In case it should be forgotten, English cricket will for ever be indebted to Michael Vaughan. The last time he played against Australia he did something that had hopelessly eluded his five immediate predecessors as captain in nine consecutive Test series. Not to mention, in spectacular fashion, the only successor so far.
He won the Ashes. That is why the doorway leading back to the England team was kept more gaping than ajar yesterday when he was left out of the squads which will leave next month for series of four Test matches, one Twenty20 and five one-day internationals in the West Indies.
There had been much speculation that Vaughan would be recalled to the Test party for the first time since his emotional departure as captain last summer after the series against South Africa was lost. In the event, despite the poor form of some batsmen, most glaringly Ian Bell, the selectors agreed that they could not defy the tenets of their entire policy.
This is based, they like to think, on loyalty and continuity. Sentiment should not be allowed to play too great a role in professional sport, but then if it has no role at all it is not worth playing. Bell was reprieved.
The 16-strong squad party is exactly that which lost the two-match series in India 1-0 – the errant fast bowler Stephen Harmison, the waning spinner Monty Panesar, the rookie leg-break bowler Adil Rashid and the underemployed reserve wicketkeeper Tim Ambrose are all included.
The retention of 20-year-old Rashid has clearly been made with an eye on the 2009 Ashes. If the selectors have judged it right, he could yet have a part to play. It is certain that he must have impressed as a late addition to the Test squad in India, not simply in terms of his cricketing ability but how he fitted into the dressing room. He is what is known as a young 20.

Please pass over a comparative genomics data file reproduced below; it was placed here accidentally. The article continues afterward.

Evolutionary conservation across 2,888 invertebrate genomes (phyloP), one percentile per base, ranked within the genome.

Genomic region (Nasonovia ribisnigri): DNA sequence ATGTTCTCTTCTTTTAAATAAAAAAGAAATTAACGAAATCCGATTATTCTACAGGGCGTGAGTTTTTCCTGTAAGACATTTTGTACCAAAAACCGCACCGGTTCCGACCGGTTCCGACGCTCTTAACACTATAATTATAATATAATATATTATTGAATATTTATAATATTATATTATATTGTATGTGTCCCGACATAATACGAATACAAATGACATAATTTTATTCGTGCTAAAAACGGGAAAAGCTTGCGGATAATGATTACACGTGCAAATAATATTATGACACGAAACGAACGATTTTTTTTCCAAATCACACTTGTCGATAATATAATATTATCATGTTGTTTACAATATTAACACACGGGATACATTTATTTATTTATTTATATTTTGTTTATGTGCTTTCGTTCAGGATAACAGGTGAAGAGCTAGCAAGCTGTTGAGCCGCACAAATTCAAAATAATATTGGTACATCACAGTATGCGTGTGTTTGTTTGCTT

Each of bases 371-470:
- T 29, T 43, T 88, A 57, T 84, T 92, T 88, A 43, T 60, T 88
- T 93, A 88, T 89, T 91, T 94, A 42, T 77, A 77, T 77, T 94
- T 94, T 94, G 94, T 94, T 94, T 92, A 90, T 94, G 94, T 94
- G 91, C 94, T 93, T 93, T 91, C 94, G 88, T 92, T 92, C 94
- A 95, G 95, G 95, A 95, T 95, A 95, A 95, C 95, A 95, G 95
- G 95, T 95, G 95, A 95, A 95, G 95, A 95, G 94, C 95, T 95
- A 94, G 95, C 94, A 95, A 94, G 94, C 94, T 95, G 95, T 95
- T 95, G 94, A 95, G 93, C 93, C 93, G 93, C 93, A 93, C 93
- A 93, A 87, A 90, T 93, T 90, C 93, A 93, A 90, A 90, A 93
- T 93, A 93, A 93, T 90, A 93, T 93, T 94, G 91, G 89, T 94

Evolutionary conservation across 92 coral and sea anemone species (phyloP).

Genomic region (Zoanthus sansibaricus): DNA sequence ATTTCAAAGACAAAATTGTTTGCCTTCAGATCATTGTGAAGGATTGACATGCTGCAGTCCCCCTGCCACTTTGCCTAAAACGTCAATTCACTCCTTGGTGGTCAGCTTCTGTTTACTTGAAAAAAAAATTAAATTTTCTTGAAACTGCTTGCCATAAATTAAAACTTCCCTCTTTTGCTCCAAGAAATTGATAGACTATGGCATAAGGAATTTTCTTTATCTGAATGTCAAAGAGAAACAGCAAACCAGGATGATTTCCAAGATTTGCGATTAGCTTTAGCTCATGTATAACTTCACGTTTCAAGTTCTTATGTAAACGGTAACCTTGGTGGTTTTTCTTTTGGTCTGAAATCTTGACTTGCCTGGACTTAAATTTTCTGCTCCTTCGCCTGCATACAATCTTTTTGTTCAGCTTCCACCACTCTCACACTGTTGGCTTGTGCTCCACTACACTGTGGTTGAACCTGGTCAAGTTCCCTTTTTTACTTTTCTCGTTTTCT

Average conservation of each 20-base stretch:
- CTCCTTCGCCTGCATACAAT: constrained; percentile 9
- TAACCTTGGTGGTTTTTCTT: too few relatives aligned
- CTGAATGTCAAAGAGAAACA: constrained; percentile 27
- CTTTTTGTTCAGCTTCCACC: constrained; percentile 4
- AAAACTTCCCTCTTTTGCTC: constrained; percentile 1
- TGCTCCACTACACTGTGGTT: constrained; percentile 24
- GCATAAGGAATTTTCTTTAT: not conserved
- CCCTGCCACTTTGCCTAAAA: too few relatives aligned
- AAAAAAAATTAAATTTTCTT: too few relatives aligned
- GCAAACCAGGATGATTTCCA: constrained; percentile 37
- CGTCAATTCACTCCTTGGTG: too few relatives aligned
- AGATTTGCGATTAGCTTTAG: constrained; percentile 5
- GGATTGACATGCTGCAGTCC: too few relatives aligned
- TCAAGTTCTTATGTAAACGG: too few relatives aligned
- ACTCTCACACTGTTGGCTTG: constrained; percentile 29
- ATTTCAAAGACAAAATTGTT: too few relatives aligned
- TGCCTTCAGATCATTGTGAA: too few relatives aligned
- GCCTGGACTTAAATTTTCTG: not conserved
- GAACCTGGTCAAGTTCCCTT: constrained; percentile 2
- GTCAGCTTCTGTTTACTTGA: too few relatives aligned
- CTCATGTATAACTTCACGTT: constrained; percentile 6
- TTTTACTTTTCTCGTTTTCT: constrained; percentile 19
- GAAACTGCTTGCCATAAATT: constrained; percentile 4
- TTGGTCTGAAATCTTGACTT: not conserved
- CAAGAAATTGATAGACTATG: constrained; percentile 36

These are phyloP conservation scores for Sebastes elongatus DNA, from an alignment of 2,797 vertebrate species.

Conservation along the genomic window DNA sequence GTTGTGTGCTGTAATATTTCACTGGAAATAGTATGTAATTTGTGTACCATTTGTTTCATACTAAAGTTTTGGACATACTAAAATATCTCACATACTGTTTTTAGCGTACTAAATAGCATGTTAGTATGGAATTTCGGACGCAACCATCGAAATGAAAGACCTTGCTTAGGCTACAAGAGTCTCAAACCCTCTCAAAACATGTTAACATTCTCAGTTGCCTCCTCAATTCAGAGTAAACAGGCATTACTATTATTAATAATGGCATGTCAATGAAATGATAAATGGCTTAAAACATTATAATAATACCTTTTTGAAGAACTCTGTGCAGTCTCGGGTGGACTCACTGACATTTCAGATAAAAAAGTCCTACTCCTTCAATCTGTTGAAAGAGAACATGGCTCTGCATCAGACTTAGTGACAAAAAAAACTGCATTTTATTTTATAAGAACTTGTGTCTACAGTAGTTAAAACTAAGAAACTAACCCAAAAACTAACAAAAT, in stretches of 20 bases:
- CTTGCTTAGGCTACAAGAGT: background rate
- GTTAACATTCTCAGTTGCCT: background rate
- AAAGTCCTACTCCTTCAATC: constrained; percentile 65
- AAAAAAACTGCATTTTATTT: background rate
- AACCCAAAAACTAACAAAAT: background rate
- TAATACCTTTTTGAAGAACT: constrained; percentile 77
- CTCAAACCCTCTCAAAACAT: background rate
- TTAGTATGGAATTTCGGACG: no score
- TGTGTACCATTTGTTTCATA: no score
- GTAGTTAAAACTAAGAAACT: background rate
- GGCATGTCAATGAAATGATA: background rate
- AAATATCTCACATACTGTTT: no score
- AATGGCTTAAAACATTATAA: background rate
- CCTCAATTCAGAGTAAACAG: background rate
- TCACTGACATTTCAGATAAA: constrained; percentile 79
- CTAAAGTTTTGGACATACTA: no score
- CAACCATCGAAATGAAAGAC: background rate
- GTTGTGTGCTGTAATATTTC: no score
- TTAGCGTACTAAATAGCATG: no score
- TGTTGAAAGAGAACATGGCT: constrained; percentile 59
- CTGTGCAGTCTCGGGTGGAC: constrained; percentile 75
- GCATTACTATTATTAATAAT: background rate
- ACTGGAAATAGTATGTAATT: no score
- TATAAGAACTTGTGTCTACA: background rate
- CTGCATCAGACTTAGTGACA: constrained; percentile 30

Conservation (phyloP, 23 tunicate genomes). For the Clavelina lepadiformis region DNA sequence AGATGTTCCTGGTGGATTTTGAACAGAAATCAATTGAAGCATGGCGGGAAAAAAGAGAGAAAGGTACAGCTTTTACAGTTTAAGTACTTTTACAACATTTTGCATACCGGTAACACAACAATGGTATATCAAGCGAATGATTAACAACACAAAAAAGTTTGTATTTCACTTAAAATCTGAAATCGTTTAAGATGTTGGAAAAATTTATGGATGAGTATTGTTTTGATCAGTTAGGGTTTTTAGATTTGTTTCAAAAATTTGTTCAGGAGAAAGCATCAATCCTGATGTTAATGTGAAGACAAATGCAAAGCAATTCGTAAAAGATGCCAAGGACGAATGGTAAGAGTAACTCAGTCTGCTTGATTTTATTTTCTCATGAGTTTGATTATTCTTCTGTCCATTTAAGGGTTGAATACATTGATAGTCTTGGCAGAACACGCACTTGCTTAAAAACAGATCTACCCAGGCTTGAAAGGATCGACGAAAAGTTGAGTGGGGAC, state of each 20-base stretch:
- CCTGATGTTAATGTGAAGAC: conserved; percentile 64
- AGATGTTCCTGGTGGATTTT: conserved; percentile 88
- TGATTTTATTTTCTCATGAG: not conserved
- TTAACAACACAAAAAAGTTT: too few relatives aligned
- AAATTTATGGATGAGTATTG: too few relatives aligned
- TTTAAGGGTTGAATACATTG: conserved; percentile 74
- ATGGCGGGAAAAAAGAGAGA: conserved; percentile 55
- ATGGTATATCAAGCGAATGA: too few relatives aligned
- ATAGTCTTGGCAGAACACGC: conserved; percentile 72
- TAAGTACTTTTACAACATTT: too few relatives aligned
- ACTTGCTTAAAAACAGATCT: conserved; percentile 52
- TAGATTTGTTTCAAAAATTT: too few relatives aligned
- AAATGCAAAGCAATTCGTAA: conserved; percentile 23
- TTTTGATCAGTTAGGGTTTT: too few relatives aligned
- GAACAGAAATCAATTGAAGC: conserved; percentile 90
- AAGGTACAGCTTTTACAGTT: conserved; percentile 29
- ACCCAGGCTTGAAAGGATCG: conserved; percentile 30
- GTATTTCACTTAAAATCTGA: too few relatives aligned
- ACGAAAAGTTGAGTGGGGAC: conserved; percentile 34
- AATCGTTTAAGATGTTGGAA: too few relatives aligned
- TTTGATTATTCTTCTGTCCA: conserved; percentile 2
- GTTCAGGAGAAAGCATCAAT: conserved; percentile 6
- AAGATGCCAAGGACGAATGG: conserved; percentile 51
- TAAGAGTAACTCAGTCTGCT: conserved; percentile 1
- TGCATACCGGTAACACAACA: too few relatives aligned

There was something almost plaintive in the reaction of Geoff Miller, the chairman of selectors, in explaining the squads' composition. "Michael Vaughan has not yet had an opportunity to prove his form in order to be considered for selection for the Test side," he said. "He does, however, remain very much in our thoughts as we continue to plan for the Test series against Australia later this summer.
"He will play a full part in Yorkshire's pre-season programme, which will include a tour to Dubai, and we will continue to monitor his form closely once the domestic season begins in April."
No sense of rejection there. But Vaughan and the selectors must now hope for two things to happen, that he rediscovers his lost form and that somebody else in the England set-up fails, though not so much that it will preclude two runaway series victories away and at home against West Indies in the next five months.